Because of the pandemic‘s shift to online buying, e-retailers have sold to a large number of customers for the first time in the past 20 months. Some businesses are taking advantage of the holiday season to enhance their relationships with these customers. Their strategies change depending on the nature of their business.
During the pandemic, online shopping exploded, resulting in e-retailers receiving far more new consumers than they would have during a typical holiday season. For some businesses, maintaining customer loyalty is a top responsibility.
According to Brian Greenspan, chief operating officer of Inmod, a web-only supplier of modern furniture and home décor, its client base expanded by 105 percent during the pandemic.
“For a tiny firm like ours, gaining that many consumers in that short of time might be difficult,” Greenspan says. “It’s critical to re-engage those clients this holiday season.”
Getting in touch with such customers is especially vital now, because many people are willing to change their purchase habits. According to a recent survey by consumer credit agency Experian, only 73 percent of Americans believe they’re loyal to the brands they used before the epidemic, down from 79 percent the year before.
According to Sharon Gee, vice president of revenue growth and general manager, omnichannel, at ecommerce platform provider BigCommerce, consumers expect more from online businesses because so many of them got experience with digital shopping during the pandemic.
“Shoppers are more digitally mature when it comes to purchasing online since we’ve all had to do it,” she says. “To remain competitive, businesses must mature in order to keep up with their increasingly mature customers.”
What each online store does to boost its game depends on what they sell and the shopping habits of the customers they served during the pandemic. Here’s how three e-retailers are building on their COVID-19 wins and attempting to convert new clients into long-term customers.
Text messaging has been added to Inmod’s marketing mix.
Inmod, ranked No. 1279 in the Digital Commerce 360 Next 1000, a list of North American retailers ranked Nos. 1001-2000 by online sales, saw an increase in web sales as a result of COVID-19. (The Digital Commerce 360 Top 1000 includes larger online retailers.) Because many people bought furniture and other stuff to make their homes more comfortable while working from home and huddling at home during the epidemic, this is the case. According to Greenspan, Inmod’s sales doubled in 2020 over 2019 and increased by another 50% in the first half of this year.
While the holiday season approached, he says he focused more on client retention as major competitors like Wayfair Inc. (No. 7 in the Top 1000) and Macy’s Inc. (No. 13) ramped up their online advertising, rising ad pricing and making new customer acquisition more expensive. As a result, Inmod decided to focus its marketing efforts on current consumers, particularly those who made their first purchase during the pandemic.
Inmod does this in part using email drip campaigns, which send a series of tailored emails to past consumers enticing them to make another purchase. “We may send you an email about dining room chairs if you bought a dining room table,” he says. “If you open that one, a new email will be sent to continue the storey.”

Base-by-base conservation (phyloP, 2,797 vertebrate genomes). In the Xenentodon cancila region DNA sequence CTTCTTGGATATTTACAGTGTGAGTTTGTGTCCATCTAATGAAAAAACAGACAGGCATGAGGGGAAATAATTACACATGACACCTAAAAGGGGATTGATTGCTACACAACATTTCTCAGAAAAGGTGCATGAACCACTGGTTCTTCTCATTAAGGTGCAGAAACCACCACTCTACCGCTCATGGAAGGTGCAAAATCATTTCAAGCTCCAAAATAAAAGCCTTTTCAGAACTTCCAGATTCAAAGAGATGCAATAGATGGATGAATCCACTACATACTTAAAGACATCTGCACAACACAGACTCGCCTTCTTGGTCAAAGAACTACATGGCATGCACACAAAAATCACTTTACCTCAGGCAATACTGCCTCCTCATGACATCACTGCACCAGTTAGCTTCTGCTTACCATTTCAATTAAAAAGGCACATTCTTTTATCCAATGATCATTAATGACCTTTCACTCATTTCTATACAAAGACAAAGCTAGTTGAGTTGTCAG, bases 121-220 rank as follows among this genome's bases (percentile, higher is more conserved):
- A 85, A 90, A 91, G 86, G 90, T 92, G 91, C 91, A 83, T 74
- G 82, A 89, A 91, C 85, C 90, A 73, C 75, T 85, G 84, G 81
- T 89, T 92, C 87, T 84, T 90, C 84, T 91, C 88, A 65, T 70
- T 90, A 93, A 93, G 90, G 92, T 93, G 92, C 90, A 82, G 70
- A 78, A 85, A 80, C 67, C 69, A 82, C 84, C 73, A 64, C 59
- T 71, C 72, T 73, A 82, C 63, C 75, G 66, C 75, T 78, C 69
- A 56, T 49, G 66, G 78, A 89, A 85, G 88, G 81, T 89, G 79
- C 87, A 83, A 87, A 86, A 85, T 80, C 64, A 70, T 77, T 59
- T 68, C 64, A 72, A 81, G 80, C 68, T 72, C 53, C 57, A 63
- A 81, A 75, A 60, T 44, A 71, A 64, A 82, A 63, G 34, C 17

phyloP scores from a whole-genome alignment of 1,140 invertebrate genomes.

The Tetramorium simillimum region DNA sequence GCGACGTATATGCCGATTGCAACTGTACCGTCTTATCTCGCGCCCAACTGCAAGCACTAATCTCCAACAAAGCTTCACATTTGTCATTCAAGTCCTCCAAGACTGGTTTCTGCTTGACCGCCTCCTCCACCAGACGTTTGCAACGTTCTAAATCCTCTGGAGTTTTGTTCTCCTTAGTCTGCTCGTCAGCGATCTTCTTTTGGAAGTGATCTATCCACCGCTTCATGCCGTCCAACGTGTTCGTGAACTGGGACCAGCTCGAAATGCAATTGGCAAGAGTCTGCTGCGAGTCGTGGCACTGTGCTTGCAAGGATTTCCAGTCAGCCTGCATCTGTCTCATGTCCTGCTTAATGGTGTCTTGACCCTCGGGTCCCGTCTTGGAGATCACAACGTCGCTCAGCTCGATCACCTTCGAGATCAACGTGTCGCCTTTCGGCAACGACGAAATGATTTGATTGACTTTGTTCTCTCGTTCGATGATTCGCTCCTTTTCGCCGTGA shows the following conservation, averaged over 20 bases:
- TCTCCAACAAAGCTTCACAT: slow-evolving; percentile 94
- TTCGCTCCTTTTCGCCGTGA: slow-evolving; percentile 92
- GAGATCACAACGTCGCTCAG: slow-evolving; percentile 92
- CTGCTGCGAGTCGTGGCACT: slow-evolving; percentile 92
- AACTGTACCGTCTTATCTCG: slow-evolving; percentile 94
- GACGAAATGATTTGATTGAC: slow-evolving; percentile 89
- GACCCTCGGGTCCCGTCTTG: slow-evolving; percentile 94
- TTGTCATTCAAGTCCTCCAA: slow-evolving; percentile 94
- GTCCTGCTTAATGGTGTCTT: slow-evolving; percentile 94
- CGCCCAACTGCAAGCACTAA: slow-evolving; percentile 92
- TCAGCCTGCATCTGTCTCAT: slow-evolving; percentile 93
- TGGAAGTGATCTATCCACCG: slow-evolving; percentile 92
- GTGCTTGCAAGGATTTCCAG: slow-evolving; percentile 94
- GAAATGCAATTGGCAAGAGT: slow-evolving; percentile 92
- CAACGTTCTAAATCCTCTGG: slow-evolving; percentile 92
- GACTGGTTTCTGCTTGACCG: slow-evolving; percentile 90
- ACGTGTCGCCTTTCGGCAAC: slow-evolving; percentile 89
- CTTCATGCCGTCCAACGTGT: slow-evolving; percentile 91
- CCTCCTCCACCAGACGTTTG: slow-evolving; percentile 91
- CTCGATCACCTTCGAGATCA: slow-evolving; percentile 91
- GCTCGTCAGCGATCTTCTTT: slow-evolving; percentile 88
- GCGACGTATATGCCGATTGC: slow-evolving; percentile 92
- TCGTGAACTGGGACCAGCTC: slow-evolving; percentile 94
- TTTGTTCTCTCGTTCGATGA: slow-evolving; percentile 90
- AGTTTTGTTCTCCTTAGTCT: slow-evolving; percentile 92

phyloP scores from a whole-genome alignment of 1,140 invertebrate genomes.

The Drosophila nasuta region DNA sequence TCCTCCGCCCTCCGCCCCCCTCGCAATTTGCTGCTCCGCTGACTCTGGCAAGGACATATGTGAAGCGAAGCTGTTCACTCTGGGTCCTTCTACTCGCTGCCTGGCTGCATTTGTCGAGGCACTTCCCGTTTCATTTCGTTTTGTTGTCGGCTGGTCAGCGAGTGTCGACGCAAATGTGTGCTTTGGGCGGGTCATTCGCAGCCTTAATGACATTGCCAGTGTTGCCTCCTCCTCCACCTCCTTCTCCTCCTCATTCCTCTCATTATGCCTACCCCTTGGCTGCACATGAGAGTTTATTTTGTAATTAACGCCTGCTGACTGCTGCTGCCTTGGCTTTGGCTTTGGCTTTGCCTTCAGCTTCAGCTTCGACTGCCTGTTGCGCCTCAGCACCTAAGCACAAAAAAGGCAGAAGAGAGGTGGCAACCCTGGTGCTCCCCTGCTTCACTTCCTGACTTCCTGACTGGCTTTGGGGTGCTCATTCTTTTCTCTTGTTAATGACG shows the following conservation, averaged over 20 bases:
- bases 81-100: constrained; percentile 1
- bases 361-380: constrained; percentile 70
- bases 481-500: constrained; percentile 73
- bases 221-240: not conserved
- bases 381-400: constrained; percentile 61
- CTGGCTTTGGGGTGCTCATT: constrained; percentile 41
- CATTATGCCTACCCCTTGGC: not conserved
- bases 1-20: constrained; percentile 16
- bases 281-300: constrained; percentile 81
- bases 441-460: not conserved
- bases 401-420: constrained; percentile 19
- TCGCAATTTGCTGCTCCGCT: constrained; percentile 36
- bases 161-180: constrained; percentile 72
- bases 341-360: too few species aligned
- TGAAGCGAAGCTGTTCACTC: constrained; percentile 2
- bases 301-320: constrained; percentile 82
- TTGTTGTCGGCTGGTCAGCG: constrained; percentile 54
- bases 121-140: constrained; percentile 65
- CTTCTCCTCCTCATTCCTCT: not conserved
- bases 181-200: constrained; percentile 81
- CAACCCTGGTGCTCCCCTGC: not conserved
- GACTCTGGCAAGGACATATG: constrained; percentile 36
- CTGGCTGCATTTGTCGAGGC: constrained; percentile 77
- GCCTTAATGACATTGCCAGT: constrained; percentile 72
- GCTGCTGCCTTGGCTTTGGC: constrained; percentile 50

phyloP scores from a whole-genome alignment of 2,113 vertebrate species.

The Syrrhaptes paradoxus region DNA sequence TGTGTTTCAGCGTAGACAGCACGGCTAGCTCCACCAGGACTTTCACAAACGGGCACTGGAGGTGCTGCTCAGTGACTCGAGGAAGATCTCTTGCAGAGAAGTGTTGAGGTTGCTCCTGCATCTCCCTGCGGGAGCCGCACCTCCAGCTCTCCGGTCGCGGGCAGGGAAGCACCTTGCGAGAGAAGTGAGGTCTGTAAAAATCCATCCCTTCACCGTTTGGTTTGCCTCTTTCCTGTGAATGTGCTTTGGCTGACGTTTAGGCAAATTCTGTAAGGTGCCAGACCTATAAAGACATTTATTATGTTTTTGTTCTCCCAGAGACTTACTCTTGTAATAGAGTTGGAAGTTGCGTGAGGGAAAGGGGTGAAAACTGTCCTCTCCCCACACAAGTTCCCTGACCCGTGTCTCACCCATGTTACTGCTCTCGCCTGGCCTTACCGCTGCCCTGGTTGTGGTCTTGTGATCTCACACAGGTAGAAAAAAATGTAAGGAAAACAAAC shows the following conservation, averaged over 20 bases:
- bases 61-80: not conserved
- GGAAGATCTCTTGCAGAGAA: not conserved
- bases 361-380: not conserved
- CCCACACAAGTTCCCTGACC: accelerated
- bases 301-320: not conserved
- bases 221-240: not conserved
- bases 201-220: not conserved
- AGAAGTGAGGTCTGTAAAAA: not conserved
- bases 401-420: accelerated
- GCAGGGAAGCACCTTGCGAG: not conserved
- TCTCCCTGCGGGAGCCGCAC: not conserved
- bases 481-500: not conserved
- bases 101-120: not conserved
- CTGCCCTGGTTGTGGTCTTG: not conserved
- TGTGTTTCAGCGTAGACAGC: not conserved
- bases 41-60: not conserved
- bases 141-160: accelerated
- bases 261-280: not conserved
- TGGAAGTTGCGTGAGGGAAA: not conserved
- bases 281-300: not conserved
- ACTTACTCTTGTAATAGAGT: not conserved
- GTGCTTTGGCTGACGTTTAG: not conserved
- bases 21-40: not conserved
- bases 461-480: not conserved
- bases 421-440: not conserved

Consumers can now be marketed to via text messages sent to their phones, which is a newer method. Inmod began requesting customers who visited its website from a mobile phone for their phone number in July 2020 so that the shop could contact with them via SMS.
While text messages have a lower click-through rate than email, they have a conversion rate that is twice as high. This won’t surprise Greenspan.
“While people may have many email accounts, they often only have one phone number,” he explains. “Someone who is willing to provide their mobile phone number is more likely to be engaged than someone who is willing to share their email address.”
In the face of rising sales, Sweetwater prioritises better service.
Sweetwater (No. 75 in the Top 1000) expanded its online sales by more than 35 percent last year over the previous year, according to Digital Commerce 360’s projections. According to Jeff Ekblad, senior director of performance marketing at Sweetwater, the retailer’s executives were concerned that the sales rise indicated first-time purchasers weren’t getting the kind of expert guidance and personal attention Sweetwater is known for.
“We want to provide musicians actual value, not just ship boxes,” Ekblad explains. “If you have back-ordered product, a sales engineer will call the consumer and say, ‘We failed to make your guitar for a while, what do you want to do?'”
Sweetwater’s salespeople, he claims, are musicians who can offer expert guidance, and we can’t scale up the service overnight to meet a sudden rise in demand. Sweetwater, on the other hand, made the investment in hiring more employees to ensure that it could continue its high level of customer care.
The rising sales increase the job opportunity
The retailer’s sales engineers climbed from 463 in February 2020, when the COVID-19 pandemic hit the United States, to 581 now. It also nearly quadrupled the number of people working in its distribution centre, from 319 to 612, to ensure that they send orders quickly despite the increased demand. It also added a third shift to its warehouse earlier than usual this holiday season to suit the additional demand, which is up 20% over last year.
“We’ve been betting on ourselves that we can scale,” Ekblad says, “so that the second purchase is a positive experience.”